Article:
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Lt. John McCrae - Guelph, ON

Lt. EWB Morrison

Heros from the Royal Canadian Artillery

The General & the Poet: The Canadian Artillery was the pride of Militia Minister Frederick Borden. As events turned out, from its ranks came one of Canada's finest generals, and one of its best poets.

Lt. EWB Morrison wrote one of the best autobiographical books on the Anglo-Boer War, "With the Guns" which is still available in paperback. He illustrated it with his drawings. In fact, during World War I, his drawings were to inspire one of his fellow officers to write one of the world's greatest poems. Morrison also became editor of the Ottawa Citizen.

Below is the earliest photo we have of Morrison, with fellow officers of the Royal Canadian Artillery, aboard the ship taking them to South Africa. The women are nurses.

Morrison, is wearing the flat campaign hat. In the middle at the back, still clean shaven, is Lt. John McCrae from Guelph, Ontario. They were pals sharing a passion for the military as well as things literary.

One of the highlights of their stay in South Africa was a visit they made together to visit Rudyard Kipling, the leading writer of the English language in the British Empire, who was covering the Boer War as a war correspondent. They were inspired to write of their experiences in war, Morrison writing of the Artillery campaign, and McCrae compiling a dictionary of profanity used by Canadians at the front.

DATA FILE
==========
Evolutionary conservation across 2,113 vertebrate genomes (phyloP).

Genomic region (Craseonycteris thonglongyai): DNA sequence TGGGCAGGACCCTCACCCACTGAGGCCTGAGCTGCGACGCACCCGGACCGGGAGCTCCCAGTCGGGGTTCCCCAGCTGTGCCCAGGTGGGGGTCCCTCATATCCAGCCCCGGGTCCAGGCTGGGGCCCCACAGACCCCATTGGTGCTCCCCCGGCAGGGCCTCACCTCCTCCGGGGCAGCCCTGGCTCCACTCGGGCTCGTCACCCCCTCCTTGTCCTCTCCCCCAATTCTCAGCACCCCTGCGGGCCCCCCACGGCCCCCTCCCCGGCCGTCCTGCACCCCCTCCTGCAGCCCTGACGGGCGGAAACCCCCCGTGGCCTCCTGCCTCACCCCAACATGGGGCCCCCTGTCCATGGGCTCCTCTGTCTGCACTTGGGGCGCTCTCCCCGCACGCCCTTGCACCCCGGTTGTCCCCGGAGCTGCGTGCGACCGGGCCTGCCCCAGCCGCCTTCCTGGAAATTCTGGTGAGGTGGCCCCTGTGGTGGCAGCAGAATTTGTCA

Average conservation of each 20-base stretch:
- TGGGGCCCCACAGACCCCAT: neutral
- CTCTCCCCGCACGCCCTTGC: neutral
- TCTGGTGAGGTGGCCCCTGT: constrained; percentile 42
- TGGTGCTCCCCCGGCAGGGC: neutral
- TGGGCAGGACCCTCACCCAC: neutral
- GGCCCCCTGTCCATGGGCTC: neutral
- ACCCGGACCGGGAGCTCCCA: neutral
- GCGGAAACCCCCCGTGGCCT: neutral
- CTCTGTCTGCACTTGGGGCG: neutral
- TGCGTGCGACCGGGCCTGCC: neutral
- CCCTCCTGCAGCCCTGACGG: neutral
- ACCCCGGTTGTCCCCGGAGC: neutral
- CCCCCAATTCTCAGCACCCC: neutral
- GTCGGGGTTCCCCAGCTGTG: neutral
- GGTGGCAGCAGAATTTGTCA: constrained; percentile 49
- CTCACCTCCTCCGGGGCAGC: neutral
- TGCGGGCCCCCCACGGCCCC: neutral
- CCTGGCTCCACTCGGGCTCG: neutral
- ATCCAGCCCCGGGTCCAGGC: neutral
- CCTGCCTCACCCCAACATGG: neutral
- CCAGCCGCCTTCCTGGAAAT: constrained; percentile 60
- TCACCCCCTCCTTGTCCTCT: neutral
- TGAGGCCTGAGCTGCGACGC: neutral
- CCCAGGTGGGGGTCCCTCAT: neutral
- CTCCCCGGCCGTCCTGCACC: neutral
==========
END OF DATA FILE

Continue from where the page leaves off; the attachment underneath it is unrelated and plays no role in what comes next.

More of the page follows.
Left, Morrison mounted, with fresh meat for his men, to supplement the dry rations provided by the government.

His book is a fine compilation of writings he made from the front. His account of the sacking and burning of the town of Dullstroom is a moving story of Canadians caught having to do unspeakable things for duty's sake.

"No one who was there will ever forget that day's work. There were only women and children in the town.... We placed all our guns on the hill as the cavalry galloped through below. Amid the row of the cannonade and the rifle fire, the sacking of the place began. You could see the smoke rise from 50 miles away."

"I am glad to say my men were exempted from the work. It was our duty to cover with the guns the troops that did the burning.... We did not get anything like a fair share of the loot, but I don't think my men objected to that..."

But the Boers fought back. Below a rare photo of wounded Canadian artillerymen behind an ambulance after the Battle of Faber's Put, where the Canadian Artillery had its first battlefield death, Wm. Latimer from Granby, PQ.

Left, Latimer's statue set up by a grateful people in Granby, PQ, and left below his grave in Kimberley, South Africa.

Below is the place he died, the remote farm at Faber's Put and the stone kraal alongside which the Canadian guns were parked and in which the Canadian artillery horses were coralled during the night. The gunfire whistled over this site as the Canadians trained their guns on the Boers who attacked from the far left, trying to stampede the horses during the early dawn hours.